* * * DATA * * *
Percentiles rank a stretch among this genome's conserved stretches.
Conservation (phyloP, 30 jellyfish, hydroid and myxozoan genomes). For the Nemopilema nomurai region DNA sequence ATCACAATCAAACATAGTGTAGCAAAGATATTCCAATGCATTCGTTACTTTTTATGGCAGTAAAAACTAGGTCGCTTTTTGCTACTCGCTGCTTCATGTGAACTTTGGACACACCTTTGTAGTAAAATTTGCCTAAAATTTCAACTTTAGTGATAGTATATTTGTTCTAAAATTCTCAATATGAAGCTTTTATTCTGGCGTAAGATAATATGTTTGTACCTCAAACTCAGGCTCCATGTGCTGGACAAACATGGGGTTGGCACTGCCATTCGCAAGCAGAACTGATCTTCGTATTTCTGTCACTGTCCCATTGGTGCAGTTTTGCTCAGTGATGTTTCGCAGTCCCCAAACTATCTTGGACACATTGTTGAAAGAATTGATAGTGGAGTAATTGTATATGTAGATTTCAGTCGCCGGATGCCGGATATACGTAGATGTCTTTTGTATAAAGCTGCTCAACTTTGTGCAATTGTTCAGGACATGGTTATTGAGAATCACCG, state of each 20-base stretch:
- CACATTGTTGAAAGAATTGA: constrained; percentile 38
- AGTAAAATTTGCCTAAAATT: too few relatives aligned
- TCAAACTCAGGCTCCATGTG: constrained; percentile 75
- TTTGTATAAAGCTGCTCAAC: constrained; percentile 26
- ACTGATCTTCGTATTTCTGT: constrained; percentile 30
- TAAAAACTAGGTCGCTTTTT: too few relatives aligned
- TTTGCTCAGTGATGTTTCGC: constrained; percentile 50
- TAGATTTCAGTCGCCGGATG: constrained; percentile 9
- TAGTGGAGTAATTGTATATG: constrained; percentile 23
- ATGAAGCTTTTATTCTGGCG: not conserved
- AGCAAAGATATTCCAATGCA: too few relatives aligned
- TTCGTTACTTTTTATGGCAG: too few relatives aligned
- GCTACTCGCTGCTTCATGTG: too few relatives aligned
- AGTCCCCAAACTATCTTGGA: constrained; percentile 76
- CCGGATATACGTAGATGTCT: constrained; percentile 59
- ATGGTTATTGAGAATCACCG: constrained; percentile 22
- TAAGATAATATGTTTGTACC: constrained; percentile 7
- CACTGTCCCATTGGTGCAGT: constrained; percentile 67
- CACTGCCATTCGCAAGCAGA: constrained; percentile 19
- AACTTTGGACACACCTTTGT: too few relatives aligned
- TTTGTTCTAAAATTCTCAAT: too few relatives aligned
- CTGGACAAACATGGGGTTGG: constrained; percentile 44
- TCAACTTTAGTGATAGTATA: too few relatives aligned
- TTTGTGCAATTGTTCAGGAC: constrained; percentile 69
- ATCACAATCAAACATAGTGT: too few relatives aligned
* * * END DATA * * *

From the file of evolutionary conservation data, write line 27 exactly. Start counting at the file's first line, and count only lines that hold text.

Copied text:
- ATCACAATCAAACATAGTGT: too few relatives aligned